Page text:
After Sen. Ryan Aument revealed his version of a plan to prop up the state’s nuclear power plants on Wednesday, it didn’t take long for the criticism to start rolling in. “We don’t need to see the forthcoming bill to know that any proposed legislation would rob ratepayers, including Pennsylvania’s most vulnerable citizens, to support corporate greed,” the No Nukes Bailout Coalition, a group that includes the AARP, gas industry interests, and commercial electric users, said.The debate over whether lawmakers should forestall the shutdowns of two of the state’s five nuclear power plants is one of the most divisive issues of this legislative session. A bill similar to Aument’s was introduced in the House in March.And it’s made unlikely allies among some critics, which include everyone from liberal consumer advocates to the conservative Americans for Prosperity.
Legislation to subsidize two FirstEnergy Solutions nuclear power plants in Ohio is about to surface in the Ohio House. Republican majority leaders have been circulating a proposal that would add up to $300 million annually to electric bills across the state, creating a state “clean air program” with grants administered by political appointees.About $180 million would be earmarked for the FirstEnergy Solutions nuclear power plants, say analysts who have looked at the legislation. The remaining $120 million could be used to prop up other companies — though it appears those companies would not be owners of wind and solar farms.
Sen. Lisa Murkowski was unhappy with an April 5 ruling by Sharon Gleason, a federal judge in Anchorage, Alaska, who found that President Donald Trump had unlawfully lifted a ban prohibiting drilling in the Arctic Ocean, dealing the president’s fossil-fuel energy agenda a major blow. “I strongly disagree with this ruling,” said Murkowski, who wants to open her state’s land and water to increased oil and gas leasing. “I expect this decision to be appealed and ultimately overturned.”If the past is any indication, the Alaska Republican may be disappointed. In the 28 months since Trump became president, his administration has worked with zeal and speed to slash, dilute and tweak the environmental protections of previous administrations, frequently with the support of Republicans in Congress and industry groups that stood to gain.To achieve his administration’s “energy dominance” agenda, the president has nominated industry-friendly officials to run Cabinet agencies, signed a raft of executive orders in support of oil, gas and coal companies rather than work with Congress to change the law, and overseen a governmentwide rollback of environmental regulations.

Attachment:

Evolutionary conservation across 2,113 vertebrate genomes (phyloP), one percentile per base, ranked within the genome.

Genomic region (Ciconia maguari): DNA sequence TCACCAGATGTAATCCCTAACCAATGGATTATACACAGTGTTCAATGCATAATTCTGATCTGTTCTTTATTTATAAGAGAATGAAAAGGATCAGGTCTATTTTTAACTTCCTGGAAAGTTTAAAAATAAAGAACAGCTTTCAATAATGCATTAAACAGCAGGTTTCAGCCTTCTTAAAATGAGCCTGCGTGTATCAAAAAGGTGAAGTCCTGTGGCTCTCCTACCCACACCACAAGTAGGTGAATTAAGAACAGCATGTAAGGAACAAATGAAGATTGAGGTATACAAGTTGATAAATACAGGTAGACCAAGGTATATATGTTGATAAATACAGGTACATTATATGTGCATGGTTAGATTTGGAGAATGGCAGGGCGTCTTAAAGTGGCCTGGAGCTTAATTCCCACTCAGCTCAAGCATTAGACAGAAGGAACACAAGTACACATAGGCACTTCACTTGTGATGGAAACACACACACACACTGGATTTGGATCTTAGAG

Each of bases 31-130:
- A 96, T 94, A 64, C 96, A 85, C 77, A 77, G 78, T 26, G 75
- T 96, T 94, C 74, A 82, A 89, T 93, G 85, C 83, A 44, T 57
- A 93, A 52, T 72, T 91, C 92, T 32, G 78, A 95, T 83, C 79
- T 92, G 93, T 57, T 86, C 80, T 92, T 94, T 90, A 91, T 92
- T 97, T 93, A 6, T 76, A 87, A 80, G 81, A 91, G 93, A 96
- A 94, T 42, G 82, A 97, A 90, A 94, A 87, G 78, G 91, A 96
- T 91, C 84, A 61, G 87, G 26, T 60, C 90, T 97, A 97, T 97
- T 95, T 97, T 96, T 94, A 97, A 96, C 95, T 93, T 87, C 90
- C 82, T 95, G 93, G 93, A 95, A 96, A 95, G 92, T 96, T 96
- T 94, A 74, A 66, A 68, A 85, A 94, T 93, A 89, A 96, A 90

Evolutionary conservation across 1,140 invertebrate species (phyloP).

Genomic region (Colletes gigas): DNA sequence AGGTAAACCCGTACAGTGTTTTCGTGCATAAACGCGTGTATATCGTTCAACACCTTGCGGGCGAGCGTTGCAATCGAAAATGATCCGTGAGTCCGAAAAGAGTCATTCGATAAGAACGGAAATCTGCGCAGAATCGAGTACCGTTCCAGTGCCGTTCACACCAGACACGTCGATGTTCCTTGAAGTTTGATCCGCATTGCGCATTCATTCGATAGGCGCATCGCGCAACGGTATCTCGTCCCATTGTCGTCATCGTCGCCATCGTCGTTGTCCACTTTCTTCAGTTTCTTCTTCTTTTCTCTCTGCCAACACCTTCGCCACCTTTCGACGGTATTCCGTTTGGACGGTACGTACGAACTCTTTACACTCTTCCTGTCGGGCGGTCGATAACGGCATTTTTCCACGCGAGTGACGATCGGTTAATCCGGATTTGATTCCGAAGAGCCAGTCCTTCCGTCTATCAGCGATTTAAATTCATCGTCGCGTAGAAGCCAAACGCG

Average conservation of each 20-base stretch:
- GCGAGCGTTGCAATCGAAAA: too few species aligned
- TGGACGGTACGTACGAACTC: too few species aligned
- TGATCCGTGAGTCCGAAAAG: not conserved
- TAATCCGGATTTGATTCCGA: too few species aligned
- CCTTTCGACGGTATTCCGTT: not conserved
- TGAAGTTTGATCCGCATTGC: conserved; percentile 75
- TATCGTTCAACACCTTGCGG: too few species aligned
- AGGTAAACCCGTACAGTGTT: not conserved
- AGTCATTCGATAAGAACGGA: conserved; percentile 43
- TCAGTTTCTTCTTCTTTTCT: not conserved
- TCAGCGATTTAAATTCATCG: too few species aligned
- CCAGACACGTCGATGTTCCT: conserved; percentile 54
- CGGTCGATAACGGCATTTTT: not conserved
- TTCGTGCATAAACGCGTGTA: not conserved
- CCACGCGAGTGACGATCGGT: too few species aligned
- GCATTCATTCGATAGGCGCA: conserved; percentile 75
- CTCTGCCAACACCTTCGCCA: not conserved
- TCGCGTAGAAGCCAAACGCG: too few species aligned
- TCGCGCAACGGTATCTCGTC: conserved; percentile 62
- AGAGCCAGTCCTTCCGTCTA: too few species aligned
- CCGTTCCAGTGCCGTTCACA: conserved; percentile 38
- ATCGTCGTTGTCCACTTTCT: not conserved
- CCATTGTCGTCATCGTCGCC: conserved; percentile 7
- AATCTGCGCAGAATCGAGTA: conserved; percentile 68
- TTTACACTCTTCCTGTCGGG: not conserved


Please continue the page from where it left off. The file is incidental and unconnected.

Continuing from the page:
Carbon dioxide – the gas scientists say is most responsible for global warming – has reached levels in our atmosphere not seen in 3 million years, scientists announced this week in a new study. At that time, sea levels were as much as 65 feet higher than they are now, Greenland was mostly green and Antarctica had trees.“It seems we’re now pushing our home planet beyond any climatic conditions experienced during the entire current geological period, the Quaternary,” said study lead author Matteo Willeit of the Potsdam Institute for Climate Impact Research in Germany. “A period that started almost 3 million years ago and saw human civilization beginning only 11,000 years ago. So, the modern climate change we see is big, really big; even by standards of Earth history.”